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Q&A: Gladys Knight

Very few singers over the last 50 years have matched Gladys Knight's unassailable artistry.

G.K. Hizer
March 28, 2019

Say what you want, but the breadth of Gladys Knight’s career is undeniable. Some may argue that she has been overshadowed by names like Aretha Franklin and Diana Ross. She boasts a resume that includes 13 No. 1 singles, six No. 1 albums, and seven Grammy Awards, as well as forays into acting and writing, cementing Knight’s place as a legendary performer.

What some people may not realize is how young Knight was when she first tasted success. She initially won Ted Mack’s The Original Amateur Hour in 1952 at the age of 7. That same year, she formed the original incarnation of The Pips with brother Merald, sister Brenda, and cousins William and Eleanor Guest. By 1960, Brenda and Eleanor were replaced by cousin Edward Patten and his friend Langston George and the group recorded its first single, “Every Beat of My Heart” in 1961. By 1962, Gladys Knight and the Pips had their first record deal and released an album.

Fast forward to 2019 and you can be sure that 7-year-old girl never imagined she’d be dubbed the Empress of Soul and have a career that included over 38 albums, international touring, acting roles on film and television, two books, and even a celebrated run on Broadway in Smokey Joe’s Café.

Over the years, however, Knight hasn’t slowed down. She has released two solo albums in the last six years, as well as her first dance track in over 20 years (“Just a Little”), and has another album in the works. Knight has also stayed in the spotlight with television appearances including the 2012 season of Dancing with the Stars, an unexpected turn as Bee in this year’s The Masked Singer (coming in as runner-up to surprise winner T-Pain), and performing the national anthem at this year’s Super Bowl LIII.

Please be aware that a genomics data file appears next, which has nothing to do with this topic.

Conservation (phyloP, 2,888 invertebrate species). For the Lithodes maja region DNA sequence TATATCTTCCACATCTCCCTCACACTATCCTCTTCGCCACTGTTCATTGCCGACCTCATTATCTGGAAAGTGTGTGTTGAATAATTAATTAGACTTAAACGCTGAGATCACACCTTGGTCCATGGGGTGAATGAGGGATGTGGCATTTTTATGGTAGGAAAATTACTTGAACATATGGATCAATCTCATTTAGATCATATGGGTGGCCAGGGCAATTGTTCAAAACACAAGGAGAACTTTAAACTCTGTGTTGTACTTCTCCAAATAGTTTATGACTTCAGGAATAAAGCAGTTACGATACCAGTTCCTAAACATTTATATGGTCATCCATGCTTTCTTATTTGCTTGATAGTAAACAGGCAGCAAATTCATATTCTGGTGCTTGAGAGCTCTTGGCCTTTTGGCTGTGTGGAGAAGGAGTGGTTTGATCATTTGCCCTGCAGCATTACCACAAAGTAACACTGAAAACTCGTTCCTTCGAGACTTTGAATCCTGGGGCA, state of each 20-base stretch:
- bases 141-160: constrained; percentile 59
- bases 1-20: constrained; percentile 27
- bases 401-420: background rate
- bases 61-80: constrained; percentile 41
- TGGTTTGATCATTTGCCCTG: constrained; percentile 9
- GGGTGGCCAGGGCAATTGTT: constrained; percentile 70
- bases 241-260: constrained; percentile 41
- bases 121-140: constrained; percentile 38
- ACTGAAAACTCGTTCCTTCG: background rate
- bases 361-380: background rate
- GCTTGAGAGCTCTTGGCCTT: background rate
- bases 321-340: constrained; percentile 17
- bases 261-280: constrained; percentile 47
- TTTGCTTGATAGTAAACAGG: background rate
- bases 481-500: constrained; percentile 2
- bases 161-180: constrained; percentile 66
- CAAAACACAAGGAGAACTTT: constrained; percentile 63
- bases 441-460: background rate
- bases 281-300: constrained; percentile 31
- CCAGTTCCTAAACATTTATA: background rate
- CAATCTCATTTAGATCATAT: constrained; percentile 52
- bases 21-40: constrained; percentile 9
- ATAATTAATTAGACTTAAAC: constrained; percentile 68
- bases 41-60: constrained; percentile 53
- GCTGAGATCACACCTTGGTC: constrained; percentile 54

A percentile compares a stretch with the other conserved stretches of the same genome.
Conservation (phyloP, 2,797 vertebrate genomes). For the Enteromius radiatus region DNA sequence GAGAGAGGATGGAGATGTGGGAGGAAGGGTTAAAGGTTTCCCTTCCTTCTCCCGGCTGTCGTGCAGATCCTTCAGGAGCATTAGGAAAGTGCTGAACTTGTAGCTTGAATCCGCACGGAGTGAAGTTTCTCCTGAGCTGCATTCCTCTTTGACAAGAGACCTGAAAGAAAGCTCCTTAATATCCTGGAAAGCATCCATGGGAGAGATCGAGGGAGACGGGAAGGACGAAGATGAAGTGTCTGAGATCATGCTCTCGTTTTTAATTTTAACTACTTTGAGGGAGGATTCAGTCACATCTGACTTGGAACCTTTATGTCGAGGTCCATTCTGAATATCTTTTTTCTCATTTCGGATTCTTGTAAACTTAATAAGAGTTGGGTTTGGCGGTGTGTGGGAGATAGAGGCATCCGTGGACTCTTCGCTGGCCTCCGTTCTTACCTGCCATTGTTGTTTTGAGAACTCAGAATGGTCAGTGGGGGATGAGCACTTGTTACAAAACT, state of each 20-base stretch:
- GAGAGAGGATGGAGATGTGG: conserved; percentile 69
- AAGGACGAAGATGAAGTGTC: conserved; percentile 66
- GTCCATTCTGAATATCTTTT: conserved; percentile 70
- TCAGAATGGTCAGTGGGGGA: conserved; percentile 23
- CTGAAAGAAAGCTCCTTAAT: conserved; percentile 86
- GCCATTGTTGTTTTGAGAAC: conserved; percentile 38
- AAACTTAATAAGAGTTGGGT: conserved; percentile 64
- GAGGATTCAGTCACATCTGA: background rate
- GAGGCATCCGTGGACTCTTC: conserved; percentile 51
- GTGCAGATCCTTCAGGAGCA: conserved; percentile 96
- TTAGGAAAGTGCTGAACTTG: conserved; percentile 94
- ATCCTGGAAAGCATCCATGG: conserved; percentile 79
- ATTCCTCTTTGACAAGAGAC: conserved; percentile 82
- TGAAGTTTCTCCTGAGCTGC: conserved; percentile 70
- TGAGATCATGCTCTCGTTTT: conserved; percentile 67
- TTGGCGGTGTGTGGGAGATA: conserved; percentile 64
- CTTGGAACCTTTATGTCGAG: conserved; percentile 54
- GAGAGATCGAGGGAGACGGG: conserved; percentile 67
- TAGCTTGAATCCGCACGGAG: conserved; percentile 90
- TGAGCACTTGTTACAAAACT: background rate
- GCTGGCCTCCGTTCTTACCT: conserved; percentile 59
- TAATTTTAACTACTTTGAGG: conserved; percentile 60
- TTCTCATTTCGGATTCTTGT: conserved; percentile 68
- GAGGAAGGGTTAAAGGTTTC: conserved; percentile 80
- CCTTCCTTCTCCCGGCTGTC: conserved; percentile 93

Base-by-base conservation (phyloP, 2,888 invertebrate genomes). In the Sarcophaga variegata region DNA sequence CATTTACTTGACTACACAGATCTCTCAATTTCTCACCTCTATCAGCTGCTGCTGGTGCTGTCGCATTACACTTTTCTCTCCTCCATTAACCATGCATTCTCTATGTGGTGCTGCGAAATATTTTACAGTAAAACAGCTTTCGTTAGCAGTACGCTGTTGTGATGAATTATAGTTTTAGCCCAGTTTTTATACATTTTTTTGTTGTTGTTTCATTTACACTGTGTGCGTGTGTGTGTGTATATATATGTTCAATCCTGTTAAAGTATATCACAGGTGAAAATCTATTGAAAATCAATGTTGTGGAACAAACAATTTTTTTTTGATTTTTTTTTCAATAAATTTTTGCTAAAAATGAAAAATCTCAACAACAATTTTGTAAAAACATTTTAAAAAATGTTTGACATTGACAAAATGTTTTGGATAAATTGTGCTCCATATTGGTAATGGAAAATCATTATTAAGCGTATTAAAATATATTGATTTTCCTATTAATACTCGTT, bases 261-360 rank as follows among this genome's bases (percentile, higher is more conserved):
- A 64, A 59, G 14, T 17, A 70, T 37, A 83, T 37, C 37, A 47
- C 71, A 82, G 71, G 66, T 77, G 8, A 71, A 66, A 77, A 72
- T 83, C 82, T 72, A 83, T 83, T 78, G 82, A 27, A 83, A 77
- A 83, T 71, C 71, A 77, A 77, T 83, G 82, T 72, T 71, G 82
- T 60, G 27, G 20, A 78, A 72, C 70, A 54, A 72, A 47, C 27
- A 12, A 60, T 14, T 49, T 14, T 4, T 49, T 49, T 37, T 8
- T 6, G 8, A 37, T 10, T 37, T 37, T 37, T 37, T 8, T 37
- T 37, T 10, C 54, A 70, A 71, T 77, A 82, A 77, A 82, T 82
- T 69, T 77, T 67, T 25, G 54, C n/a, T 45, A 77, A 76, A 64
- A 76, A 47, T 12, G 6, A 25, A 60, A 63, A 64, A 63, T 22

Knight also led the tribute to her friend and peer, Franklin, at the 2018 American Music Awards, reaching back to her gospel roots and opening the segment with a moving rendition of “Amazing Grace” in honor of the beloved soul icon.

When asked by the media about the tribute just after Franklin’s passing, Knight shared, “I am so very honored to have known her since we were both little girls. The fact that her music has been so pure over these years — she touched everybody with her music simply because she chose it with her heart; she didn’t choose anything she didn’t believe. I’m the same way in the industry, so we had those things in common as well. She deserves this recognition, this tribute, and all of these things for being around for this long.”

Although the Pips have long been retired and honored with an induction into the Rock & Roll Hall of Fame, you can be sure that Knight will delve into the group’s catalog of hits when she arrives April 11 in Tulsa for a show at The Joint: Tulsa. Pips staples like “I Heard It Through the Grapevine” and “If I Were Your Woman” are sure to stand next to Grammy-winning singles “Neither One of Us (Wants to Be the First to Say Goodbye)” and signature track “Midnight Train to Georgia.” You can also expect a visit to the ‘80s with one of the Pips’ last big hits, “Love Overboard,” and a rendition of the No. 1 hit that Knight shared with Elton John, Stevie Wonder, and Dionne Warwick on “That’s What Friends Are For” (1985).

Gladys Knight
The Joint: Tulsa | Hard Rock Hotel & Casino Tulsa
777 W. Cherokee St. | Catoosa
918-384-ROCK (x7625)
April 11: 8 p.m.
Must be 21 or older to attend